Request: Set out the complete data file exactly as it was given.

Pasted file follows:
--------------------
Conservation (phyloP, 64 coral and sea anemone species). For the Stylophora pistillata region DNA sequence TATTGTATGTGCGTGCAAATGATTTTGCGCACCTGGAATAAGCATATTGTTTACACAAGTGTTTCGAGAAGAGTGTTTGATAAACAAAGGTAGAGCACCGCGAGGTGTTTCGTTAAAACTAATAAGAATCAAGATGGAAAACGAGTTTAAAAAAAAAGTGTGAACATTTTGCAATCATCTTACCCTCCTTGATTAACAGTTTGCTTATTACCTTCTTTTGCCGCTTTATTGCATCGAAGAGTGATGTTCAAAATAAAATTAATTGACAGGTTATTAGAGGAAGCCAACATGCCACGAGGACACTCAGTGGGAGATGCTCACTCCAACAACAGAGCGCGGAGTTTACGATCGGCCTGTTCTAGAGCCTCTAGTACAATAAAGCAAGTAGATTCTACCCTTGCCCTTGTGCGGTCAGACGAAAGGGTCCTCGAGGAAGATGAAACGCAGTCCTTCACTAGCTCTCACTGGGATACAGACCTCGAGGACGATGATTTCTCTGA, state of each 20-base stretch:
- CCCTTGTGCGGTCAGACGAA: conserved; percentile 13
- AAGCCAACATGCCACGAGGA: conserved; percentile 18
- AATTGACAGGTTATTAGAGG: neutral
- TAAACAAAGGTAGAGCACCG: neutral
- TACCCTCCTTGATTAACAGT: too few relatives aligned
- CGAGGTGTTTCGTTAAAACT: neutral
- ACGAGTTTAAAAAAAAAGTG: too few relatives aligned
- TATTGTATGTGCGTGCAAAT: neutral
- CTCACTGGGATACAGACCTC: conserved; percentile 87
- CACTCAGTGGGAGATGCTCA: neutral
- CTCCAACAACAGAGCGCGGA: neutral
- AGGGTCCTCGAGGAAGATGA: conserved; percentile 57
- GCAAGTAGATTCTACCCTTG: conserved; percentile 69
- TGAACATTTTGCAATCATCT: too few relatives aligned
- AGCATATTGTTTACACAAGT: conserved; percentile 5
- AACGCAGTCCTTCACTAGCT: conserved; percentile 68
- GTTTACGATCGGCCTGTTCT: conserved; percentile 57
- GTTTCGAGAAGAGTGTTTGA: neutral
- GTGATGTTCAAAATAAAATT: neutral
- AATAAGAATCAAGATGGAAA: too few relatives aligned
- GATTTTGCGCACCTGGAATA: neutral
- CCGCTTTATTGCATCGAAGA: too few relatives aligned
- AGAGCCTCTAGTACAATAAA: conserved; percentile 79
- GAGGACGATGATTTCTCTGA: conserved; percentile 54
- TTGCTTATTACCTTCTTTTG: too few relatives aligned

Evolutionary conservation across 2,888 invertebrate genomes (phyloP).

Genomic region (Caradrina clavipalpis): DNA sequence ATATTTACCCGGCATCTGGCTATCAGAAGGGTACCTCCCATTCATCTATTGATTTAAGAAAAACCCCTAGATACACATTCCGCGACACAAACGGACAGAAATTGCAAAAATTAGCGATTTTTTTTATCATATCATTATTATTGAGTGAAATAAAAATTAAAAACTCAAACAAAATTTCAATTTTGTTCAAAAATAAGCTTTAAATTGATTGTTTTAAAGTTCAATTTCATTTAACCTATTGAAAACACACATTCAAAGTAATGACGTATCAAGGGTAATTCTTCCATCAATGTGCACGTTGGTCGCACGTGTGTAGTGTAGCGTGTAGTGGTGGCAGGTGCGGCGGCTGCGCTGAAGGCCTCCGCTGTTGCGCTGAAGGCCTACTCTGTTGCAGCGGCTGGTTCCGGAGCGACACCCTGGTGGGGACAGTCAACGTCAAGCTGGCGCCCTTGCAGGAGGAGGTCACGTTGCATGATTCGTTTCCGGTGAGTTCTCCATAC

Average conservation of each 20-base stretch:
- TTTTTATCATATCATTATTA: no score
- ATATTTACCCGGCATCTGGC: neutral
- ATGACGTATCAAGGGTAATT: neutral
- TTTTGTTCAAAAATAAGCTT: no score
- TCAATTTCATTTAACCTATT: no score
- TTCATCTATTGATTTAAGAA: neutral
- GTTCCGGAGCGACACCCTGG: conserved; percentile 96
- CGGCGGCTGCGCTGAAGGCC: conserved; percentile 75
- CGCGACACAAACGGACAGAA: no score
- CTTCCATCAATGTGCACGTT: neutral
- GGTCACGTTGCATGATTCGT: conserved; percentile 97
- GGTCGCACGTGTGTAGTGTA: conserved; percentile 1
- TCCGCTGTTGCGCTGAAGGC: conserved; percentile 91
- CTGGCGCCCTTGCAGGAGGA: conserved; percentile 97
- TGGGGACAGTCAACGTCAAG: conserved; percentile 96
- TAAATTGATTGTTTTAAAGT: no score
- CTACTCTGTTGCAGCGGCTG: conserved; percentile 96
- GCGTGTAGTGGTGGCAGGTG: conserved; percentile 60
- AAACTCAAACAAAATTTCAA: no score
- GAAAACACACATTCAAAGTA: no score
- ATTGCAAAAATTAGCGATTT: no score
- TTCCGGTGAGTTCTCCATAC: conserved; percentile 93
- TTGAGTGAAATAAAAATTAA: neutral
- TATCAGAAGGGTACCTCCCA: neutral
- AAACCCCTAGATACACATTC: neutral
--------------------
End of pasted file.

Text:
Conservation (phyloP, 64 coral and sea anemone species). For the Stylophora pistillata region DNA sequence TATTGTATGTGCGTGCAAATGATTTTGCGCACCTGGAATAAGCATATTGTTTACACAAGTGTTTCGAGAAGAGTGTTTGATAAACAAAGGTAGAGCACCGCGAGGTGTTTCGTTAAAACTAATAAGAATCAAGATGGAAAACGAGTTTAAAAAAAAAGTGTGAACATTTTGCAATCATCTTACCCTCCTTGATTAACAGTTTGCTTATTACCTTCTTTTGCCGCTTTATTGCATCGAAGAGTGATGTTCAAAATAAAATTAATTGACAGGTTATTAGAGGAAGCCAACATGCCACGAGGACACTCAGTGGGAGATGCTCACTCCAACAACAGAGCGCGGAGTTTACGATCGGCCTGTTCTAGAGCCTCTAGTACAATAAAGCAAGTAGATTCTACCCTTGCCCTTGTGCGGTCAGACGAAAGGGTCCTCGAGGAAGATGAAACGCAGTCCTTCACTAGCTCTCACTGGGATACAGACCTCGAGGACGATGATTTCTCTGA, state of each 20-base stretch:
- CCCTTGTGCGGTCAGACGAA: conserved; percentile 13
- AAGCCAACATGCCACGAGGA: conserved; percentile 18
- AATTGACAGGTTATTAGAGG: neutral
- TAAACAAAGGTAGAGCACCG: neutral
- TACCCTCCTTGATTAACAGT: too few relatives aligned
- CGAGGTGTTTCGTTAAAACT: neutral
- ACGAGTTTAAAAAAAAAGTG: too few relatives aligned
- TATTGTATGTGCGTGCAAAT: neutral
- CTCACTGGGATACAGACCTC: conserved; percentile 87
- CACTCAGTGGGAGATGCTCA: neutral
- CTCCAACAACAGAGCGCGGA: neutral
- AGGGTCCTCGAGGAAGATGA: conserved; percentile 57
- GCAAGTAGATTCTACCCTTG: conserved; percentile 69
- TGAACATTTTGCAATCATCT: too few relatives aligned
- AGCATATTGTTTACACAAGT: conserved; percentile 5
- AACGCAGTCCTTCACTAGCT: conserved; percentile 68
- GTTTACGATCGGCCTGTTCT: conserved; percentile 57
- GTTTCGAGAAGAGTGTTTGA: neutral
- GTGATGTTCAAAATAAAATT: neutral
- AATAAGAATCAAGATGGAAA: too few relatives aligned
- GATTTTGCGCACCTGGAATA: neutral
- CCGCTTTATTGCATCGAAGA: too few relatives aligned
- AGAGCCTCTAGTACAATAAA: conserved; percentile 79
- GAGGACGATGATTTCTCTGA: conserved; percentile 54
- TTGCTTATTACCTTCTTTTG: too few relatives aligned

Evolutionary conservation across 2,888 invertebrate genomes (phyloP).

Genomic region (Caradrina clavipalpis): DNA sequence ATATTTACCCGGCATCTGGCTATCAGAAGGGTACCTCCCATTCATCTATTGATTTAAGAAAAACCCCTAGATACACATTCCGCGACACAAACGGACAGAAATTGCAAAAATTAGCGATTTTTTTTATCATATCATTATTATTGAGTGAAATAAAAATTAAAAACTCAAACAAAATTTCAATTTTGTTCAAAAATAAGCTTTAAATTGATTGTTTTAAAGTTCAATTTCATTTAACCTATTGAAAACACACATTCAAAGTAATGACGTATCAAGGGTAATTCTTCCATCAATGTGCACGTTGGTCGCACGTGTGTAGTGTAGCGTGTAGTGGTGGCAGGTGCGGCGGCTGCGCTGAAGGCCTCCGCTGTTGCGCTGAAGGCCTACTCTGTTGCAGCGGCTGGTTCCGGAGCGACACCCTGGTGGGGACAGTCAACGTCAAGCTGGCGCCCTTGCAGGAGGAGGTCACGTTGCATGATTCGTTTCCGGTGAGTTCTCCATAC

Average conservation of each 20-base stretch:
- TTTTTATCATATCATTATTA: no score
- ATATTTACCCGGCATCTGGC: neutral
- ATGACGTATCAAGGGTAATT: neutral
- TTTTGTTCAAAAATAAGCTT: no score
- TCAATTTCATTTAACCTATT: no score
- TTCATCTATTGATTTAAGAA: neutral
- GTTCCGGAGCGACACCCTGG: conserved; percentile 96
- CGGCGGCTGCGCTGAAGGCC: conserved; percentile 75
- CGCGACACAAACGGACAGAA: no score
- CTTCCATCAATGTGCACGTT: neutral
- GGTCACGTTGCATGATTCGT: conserved; percentile 97
- GGTCGCACGTGTGTAGTGTA: conserved; percentile 1
- TCCGCTGTTGCGCTGAAGGC: conserved; percentile 91
- CTGGCGCCCTTGCAGGAGGA: conserved; percentile 97
- TGGGGACAGTCAACGTCAAG: conserved; percentile 96
- TAAATTGATTGTTTTAAAGT: no score
- CTACTCTGTTGCAGCGGCTG: conserved; percentile 96
- GCGTGTAGTGGTGGCAGGTG: conserved; percentile 60
- AAACTCAAACAAAATTTCAA: no score
- GAAAACACACATTCAAAGTA: no score
- ATTGCAAAAATTAGCGATTT: no score
- TTCCGGTGAGTTCTCCATAC: conserved; percentile 93
- TTGAGTGAAATAAAAATTAA: neutral
- TATCAGAAGGGTACCTCCCA: neutral
- AAACCCCTAGATACACATTC: neutral